One of the best features of RealT is the ability to access passive income on your real estate investments. RealT pays rental income to investors in RealT properties on a regular basis. On the July 2 RealT Community Call, we announced that a new Rent Disbursal mechanism is finished and ready for deployment. Over the next 30 days, we would phase-out our old system for this new one. This post is about generating clarity around this new system, and highlighting its strengths and weaknesses, so we can gather feedback from the community!
You can watch the call here:
Stepping back to the very beginning of RealT, the mechanism being described here is largely the original mechanism discussed in the RealT whitepaper:
Ethereum and the DeFi ecosystem is perpetually growing; things change! The following things have been updated from this original specification:
RealT disperses rent in USDC instead of DAI
While we love DAI, DAI’s are not Dollars, and USDC’s are. When tenants pay their rent to their property manager, they pay in Dollars, not DAI’s. The rental payments can be converted 1:1 for USDC, whereas DAI must be purchased on the secondary market.
RealT disperses rent every 3 days instead of every day
At the time of writing of the RealT whitepaper, gas prices on Ethereum were 1-gwei or less. It cost almost nothing to send rent out to property owners. Ethereum has grown significantly since then, and blockspace is in much higher demand. As a result of this, RealT disperses rent every 3 days, which reduces gas costs by 2/3rds. This new rent dispersal mechanism will reduce gas costs significantly, but we will have to wait and see if it reduces it sufficiently to resume daily rental payments. We are excitedly watching the Rollups and L2 development progress on Ethereum, and keeping an eye out for a system that fits our needs! Daily rental disbursements is the goal, and it is likely that Ethereum is currently in this intermediary phase where scaling tech is still in the process of rolling out, while DeFi is already maturing rapidly! As a result, many people are making L1 transactions and pushing up the costs of transacting. As scaling technology follows suit in maturity, we are optimistic that we will discover a way to make daily L1 rental payment transactions. Importantly, this new rental payment mechanism is an important first step in bundling all of RealT’s rental payments into a more efficient package.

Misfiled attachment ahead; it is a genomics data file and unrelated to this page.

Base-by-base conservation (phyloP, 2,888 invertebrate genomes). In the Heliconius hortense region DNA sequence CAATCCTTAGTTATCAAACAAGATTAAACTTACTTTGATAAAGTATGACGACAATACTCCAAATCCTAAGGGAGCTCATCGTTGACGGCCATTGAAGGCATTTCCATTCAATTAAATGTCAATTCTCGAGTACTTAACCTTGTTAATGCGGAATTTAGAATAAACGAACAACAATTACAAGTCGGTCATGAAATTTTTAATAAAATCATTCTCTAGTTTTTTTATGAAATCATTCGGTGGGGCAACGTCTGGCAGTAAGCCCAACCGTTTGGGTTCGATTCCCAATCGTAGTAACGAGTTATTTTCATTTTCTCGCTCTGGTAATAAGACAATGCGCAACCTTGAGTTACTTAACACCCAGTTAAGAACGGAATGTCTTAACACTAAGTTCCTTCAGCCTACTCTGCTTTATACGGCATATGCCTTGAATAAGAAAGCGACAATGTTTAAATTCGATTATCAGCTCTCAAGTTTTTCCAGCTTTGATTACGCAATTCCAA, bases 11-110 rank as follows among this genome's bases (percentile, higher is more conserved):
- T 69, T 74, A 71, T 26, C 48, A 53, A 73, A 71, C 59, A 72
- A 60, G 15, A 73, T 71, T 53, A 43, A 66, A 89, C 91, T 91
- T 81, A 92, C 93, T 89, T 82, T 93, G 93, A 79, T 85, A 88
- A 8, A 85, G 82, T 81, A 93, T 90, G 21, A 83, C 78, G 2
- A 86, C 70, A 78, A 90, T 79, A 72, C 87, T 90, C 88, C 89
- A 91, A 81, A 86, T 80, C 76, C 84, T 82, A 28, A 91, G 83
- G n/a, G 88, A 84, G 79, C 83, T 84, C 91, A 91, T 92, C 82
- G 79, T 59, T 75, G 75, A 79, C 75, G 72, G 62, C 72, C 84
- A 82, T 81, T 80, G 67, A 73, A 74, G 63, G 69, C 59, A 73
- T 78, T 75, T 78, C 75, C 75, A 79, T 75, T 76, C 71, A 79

RealT properties distribute rent in single lump payment
This is a core component of the new rental system being described. Instead of receiving one payment per property, RealT property owners will receive one lump payment that is a collection of all their owned properties, at once. More on this later (and also in the community call video)
Here is a diagram (with mock values) of the discussed rental payment system:
Step 1. Each property receives their own deposits of USDC, which comes from the rental payments made by the tenant of the respective property. This is shown in the squares on the left. The ‘Property Wallet’ is the same wallet that the tokens of that wallet are initially distributed from.
Step 2. An off-chain process takes the account-balances of every RealToken-holding wallet, and calculates how much USDC is to be paid to each wallet, on a per property basis.
((RentBalance / TokenSupply)/30)*TokenBalance
This method of calculating rent takes 1/30th of the balance inside the Rent Wallet for a specific property, and distributes it pro rata to all token holding individuals, for that specific property. Each property generates a RentOutput value for the given time period.